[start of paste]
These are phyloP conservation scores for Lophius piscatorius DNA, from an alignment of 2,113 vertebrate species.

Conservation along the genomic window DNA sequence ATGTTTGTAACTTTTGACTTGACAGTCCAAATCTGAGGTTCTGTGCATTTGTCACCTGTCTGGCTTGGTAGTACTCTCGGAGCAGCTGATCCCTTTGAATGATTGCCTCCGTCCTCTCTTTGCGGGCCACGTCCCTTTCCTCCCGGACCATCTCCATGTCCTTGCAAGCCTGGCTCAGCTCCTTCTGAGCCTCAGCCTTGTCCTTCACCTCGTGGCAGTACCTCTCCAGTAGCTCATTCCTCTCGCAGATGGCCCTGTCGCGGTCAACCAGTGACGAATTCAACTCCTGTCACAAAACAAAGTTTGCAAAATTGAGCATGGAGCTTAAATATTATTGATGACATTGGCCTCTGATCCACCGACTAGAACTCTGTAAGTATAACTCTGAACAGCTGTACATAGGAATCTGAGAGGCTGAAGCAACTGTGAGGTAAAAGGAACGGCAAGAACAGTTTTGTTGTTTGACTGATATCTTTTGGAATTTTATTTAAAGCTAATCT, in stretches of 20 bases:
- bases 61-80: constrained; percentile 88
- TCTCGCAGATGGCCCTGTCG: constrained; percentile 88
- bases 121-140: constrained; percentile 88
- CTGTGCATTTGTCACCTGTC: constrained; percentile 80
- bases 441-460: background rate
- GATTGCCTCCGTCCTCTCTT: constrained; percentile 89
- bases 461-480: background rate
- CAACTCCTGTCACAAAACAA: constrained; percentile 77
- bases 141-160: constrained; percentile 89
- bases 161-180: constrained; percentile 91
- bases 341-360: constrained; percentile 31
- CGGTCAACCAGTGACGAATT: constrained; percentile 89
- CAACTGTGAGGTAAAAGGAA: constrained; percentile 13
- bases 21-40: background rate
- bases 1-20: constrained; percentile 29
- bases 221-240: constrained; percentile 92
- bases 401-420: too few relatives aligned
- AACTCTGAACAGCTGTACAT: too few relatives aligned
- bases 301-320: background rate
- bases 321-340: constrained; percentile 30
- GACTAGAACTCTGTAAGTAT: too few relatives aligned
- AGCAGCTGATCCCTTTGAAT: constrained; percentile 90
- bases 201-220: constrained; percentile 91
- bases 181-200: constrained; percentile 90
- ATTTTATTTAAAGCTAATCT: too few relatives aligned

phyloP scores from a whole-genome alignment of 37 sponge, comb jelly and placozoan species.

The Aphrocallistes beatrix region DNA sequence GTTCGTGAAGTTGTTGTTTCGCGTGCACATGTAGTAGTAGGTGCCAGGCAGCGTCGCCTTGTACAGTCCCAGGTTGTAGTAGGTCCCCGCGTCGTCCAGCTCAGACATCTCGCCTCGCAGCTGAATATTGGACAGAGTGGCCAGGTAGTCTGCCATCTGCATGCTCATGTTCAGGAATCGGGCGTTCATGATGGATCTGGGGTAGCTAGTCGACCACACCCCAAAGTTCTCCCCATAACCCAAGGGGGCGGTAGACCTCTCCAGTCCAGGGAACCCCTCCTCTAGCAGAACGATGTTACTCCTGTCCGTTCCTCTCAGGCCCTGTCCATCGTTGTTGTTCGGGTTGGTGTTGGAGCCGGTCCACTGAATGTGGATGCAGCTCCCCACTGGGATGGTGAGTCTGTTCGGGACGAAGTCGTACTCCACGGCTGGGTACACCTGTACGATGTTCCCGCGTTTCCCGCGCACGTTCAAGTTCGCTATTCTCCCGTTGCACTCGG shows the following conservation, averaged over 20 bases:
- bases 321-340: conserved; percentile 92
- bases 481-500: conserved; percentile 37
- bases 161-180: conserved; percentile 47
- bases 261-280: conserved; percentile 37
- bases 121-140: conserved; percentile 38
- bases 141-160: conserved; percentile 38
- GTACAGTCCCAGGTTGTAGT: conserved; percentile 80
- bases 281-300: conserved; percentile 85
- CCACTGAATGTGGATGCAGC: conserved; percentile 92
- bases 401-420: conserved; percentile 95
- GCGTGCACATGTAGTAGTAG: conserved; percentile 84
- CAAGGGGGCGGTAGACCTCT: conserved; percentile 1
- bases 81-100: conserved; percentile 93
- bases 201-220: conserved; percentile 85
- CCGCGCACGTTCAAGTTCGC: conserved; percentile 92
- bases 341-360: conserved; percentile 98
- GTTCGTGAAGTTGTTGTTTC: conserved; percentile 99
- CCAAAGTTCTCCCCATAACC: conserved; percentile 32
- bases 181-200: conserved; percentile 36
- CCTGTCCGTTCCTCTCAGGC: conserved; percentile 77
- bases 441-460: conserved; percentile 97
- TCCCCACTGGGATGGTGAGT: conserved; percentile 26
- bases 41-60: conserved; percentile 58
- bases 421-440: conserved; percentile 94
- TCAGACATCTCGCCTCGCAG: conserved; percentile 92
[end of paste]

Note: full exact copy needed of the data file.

These are phyloP conservation scores for Lophius piscatorius DNA, from an alignment of 2,113 vertebrate species.

Conservation along the genomic window DNA sequence ATGTTTGTAACTTTTGACTTGACAGTCCAAATCTGAGGTTCTGTGCATTTGTCACCTGTCTGGCTTGGTAGTACTCTCGGAGCAGCTGATCCCTTTGAATGATTGCCTCCGTCCTCTCTTTGCGGGCCACGTCCCTTTCCTCCCGGACCATCTCCATGTCCTTGCAAGCCTGGCTCAGCTCCTTCTGAGCCTCAGCCTTGTCCTTCACCTCGTGGCAGTACCTCTCCAGTAGCTCATTCCTCTCGCAGATGGCCCTGTCGCGGTCAACCAGTGACGAATTCAACTCCTGTCACAAAACAAAGTTTGCAAAATTGAGCATGGAGCTTAAATATTATTGATGACATTGGCCTCTGATCCACCGACTAGAACTCTGTAAGTATAACTCTGAACAGCTGTACATAGGAATCTGAGAGGCTGAAGCAACTGTGAGGTAAAAGGAACGGCAAGAACAGTTTTGTTGTTTGACTGATATCTTTTGGAATTTTATTTAAAGCTAATCT, in stretches of 20 bases:
- bases 61-80: constrained; percentile 88
- TCTCGCAGATGGCCCTGTCG: constrained; percentile 88
- bases 121-140: constrained; percentile 88
- CTGTGCATTTGTCACCTGTC: constrained; percentile 80
- bases 441-460: background rate
- GATTGCCTCCGTCCTCTCTT: constrained; percentile 89
- bases 461-480: background rate
- CAACTCCTGTCACAAAACAA: constrained; percentile 77
- bases 141-160: constrained; percentile 89
- bases 161-180: constrained; percentile 91
- bases 341-360: constrained; percentile 31
- CGGTCAACCAGTGACGAATT: constrained; percentile 89
- CAACTGTGAGGTAAAAGGAA: constrained; percentile 13
- bases 21-40: background rate
- bases 1-20: constrained; percentile 29
- bases 221-240: constrained; percentile 92
- bases 401-420: too few relatives aligned
- AACTCTGAACAGCTGTACAT: too few relatives aligned
- bases 301-320: background rate
- bases 321-340: constrained; percentile 30
- GACTAGAACTCTGTAAGTAT: too few relatives aligned
- AGCAGCTGATCCCTTTGAAT: constrained; percentile 90
- bases 201-220: constrained; percentile 91
- bases 181-200: constrained; percentile 90
- ATTTTATTTAAAGCTAATCT: too few relatives aligned

phyloP scores from a whole-genome alignment of 37 sponge, comb jelly and placozoan species.

The Aphrocallistes beatrix region DNA sequence GTTCGTGAAGTTGTTGTTTCGCGTGCACATGTAGTAGTAGGTGCCAGGCAGCGTCGCCTTGTACAGTCCCAGGTTGTAGTAGGTCCCCGCGTCGTCCAGCTCAGACATCTCGCCTCGCAGCTGAATATTGGACAGAGTGGCCAGGTAGTCTGCCATCTGCATGCTCATGTTCAGGAATCGGGCGTTCATGATGGATCTGGGGTAGCTAGTCGACCACACCCCAAAGTTCTCCCCATAACCCAAGGGGGCGGTAGACCTCTCCAGTCCAGGGAACCCCTCCTCTAGCAGAACGATGTTACTCCTGTCCGTTCCTCTCAGGCCCTGTCCATCGTTGTTGTTCGGGTTGGTGTTGGAGCCGGTCCACTGAATGTGGATGCAGCTCCCCACTGGGATGGTGAGTCTGTTCGGGACGAAGTCGTACTCCACGGCTGGGTACACCTGTACGATGTTCCCGCGTTTCCCGCGCACGTTCAAGTTCGCTATTCTCCCGTTGCACTCGG shows the following conservation, averaged over 20 bases:
- bases 321-340: conserved; percentile 92
- bases 481-500: conserved; percentile 37
- bases 161-180: conserved; percentile 47
- bases 261-280: conserved; percentile 37
- bases 121-140: conserved; percentile 38
- bases 141-160: conserved; percentile 38
- GTACAGTCCCAGGTTGTAGT: conserved; percentile 80
- bases 281-300: conserved; percentile 85
- CCACTGAATGTGGATGCAGC: conserved; percentile 92
- bases 401-420: conserved; percentile 95
- GCGTGCACATGTAGTAGTAG: conserved; percentile 84
- CAAGGGGGCGGTAGACCTCT: conserved; percentile 1
- bases 81-100: conserved; percentile 93
- bases 201-220: conserved; percentile 85
- CCGCGCACGTTCAAGTTCGC: conserved; percentile 92
- bases 341-360: conserved; percentile 98
- GTTCGTGAAGTTGTTGTTTC: conserved; percentile 99
- CCAAAGTTCTCCCCATAACC: conserved; percentile 32
- bases 181-200: conserved; percentile 36
- CCTGTCCGTTCCTCTCAGGC: conserved; percentile 77
- bases 441-460: conserved; percentile 97
- TCCCCACTGGGATGGTGAGT: conserved; percentile 26
- bases 41-60: conserved; percentile 58
- bases 421-440: conserved; percentile 94
- TCAGACATCTCGCCTCGCAG: conserved; percentile 92